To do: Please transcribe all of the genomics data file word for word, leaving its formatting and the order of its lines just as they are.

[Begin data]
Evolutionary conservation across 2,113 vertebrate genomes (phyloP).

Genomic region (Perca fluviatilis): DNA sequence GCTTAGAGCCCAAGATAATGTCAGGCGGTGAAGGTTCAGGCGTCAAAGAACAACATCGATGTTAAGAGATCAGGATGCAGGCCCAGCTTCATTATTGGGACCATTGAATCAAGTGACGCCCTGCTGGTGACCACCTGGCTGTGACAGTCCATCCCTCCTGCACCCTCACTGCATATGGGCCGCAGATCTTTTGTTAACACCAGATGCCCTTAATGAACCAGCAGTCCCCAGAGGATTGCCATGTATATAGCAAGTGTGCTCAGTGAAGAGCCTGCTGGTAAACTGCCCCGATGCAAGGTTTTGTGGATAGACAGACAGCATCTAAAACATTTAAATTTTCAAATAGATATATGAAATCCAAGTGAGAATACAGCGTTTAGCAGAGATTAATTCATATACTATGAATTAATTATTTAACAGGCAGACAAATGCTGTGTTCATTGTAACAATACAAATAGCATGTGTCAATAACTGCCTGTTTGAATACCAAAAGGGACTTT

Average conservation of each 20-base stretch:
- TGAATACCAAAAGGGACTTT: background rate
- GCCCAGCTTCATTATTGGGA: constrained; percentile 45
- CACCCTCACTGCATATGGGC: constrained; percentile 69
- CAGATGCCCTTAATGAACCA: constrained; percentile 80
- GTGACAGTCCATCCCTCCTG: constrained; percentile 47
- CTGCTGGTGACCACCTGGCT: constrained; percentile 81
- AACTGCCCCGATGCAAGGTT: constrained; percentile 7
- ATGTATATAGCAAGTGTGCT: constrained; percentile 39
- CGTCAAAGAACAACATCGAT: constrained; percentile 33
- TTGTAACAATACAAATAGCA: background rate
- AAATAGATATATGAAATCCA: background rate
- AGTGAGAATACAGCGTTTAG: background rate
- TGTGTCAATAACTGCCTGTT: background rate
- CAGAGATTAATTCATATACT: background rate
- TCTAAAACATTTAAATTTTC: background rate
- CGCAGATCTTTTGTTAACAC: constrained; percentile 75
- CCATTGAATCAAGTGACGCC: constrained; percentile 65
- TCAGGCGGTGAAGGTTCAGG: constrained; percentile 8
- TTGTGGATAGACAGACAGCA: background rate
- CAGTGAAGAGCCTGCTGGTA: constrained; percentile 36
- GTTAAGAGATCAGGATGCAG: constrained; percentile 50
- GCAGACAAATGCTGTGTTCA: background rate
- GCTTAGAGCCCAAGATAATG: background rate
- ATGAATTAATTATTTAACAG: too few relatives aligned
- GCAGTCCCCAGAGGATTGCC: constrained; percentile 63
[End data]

Evolutionary conservation across 2,113 vertebrate genomes (phyloP).

Genomic region (Perca fluviatilis): DNA sequence GCTTAGAGCCCAAGATAATGTCAGGCGGTGAAGGTTCAGGCGTCAAAGAACAACATCGATGTTAAGAGATCAGGATGCAGGCCCAGCTTCATTATTGGGACCATTGAATCAAGTGACGCCCTGCTGGTGACCACCTGGCTGTGACAGTCCATCCCTCCTGCACCCTCACTGCATATGGGCCGCAGATCTTTTGTTAACACCAGATGCCCTTAATGAACCAGCAGTCCCCAGAGGATTGCCATGTATATAGCAAGTGTGCTCAGTGAAGAGCCTGCTGGTAAACTGCCCCGATGCAAGGTTTTGTGGATAGACAGACAGCATCTAAAACATTTAAATTTTCAAATAGATATATGAAATCCAAGTGAGAATACAGCGTTTAGCAGAGATTAATTCATATACTATGAATTAATTATTTAACAGGCAGACAAATGCTGTGTTCATTGTAACAATACAAATAGCATGTGTCAATAACTGCCTGTTTGAATACCAAAAGGGACTTT

Average conservation of each 20-base stretch:
- TGAATACCAAAAGGGACTTT: background rate
- GCCCAGCTTCATTATTGGGA: constrained; percentile 45
- CACCCTCACTGCATATGGGC: constrained; percentile 69
- CAGATGCCCTTAATGAACCA: constrained; percentile 80
- GTGACAGTCCATCCCTCCTG: constrained; percentile 47
- CTGCTGGTGACCACCTGGCT: constrained; percentile 81
- AACTGCCCCGATGCAAGGTT: constrained; percentile 7
- ATGTATATAGCAAGTGTGCT: constrained; percentile 39
- CGTCAAAGAACAACATCGAT: constrained; percentile 33
- TTGTAACAATACAAATAGCA: background rate
- AAATAGATATATGAAATCCA: background rate
- AGTGAGAATACAGCGTTTAG: background rate
- TGTGTCAATAACTGCCTGTT: background rate
- CAGAGATTAATTCATATACT: background rate
- TCTAAAACATTTAAATTTTC: background rate
- CGCAGATCTTTTGTTAACAC: constrained; percentile 75
- CCATTGAATCAAGTGACGCC: constrained; percentile 65
- TCAGGCGGTGAAGGTTCAGG: constrained; percentile 8
- TTGTGGATAGACAGACAGCA: background rate
- CAGTGAAGAGCCTGCTGGTA: constrained; percentile 36
- GTTAAGAGATCAGGATGCAG: constrained; percentile 50
- GCAGACAAATGCTGTGTTCA: background rate
- GCTTAGAGCCCAAGATAATG: background rate
- ATGAATTAATTATTTAACAG: too few relatives aligned
- GCAGTCCCCAGAGGATTGCC: constrained; percentile 63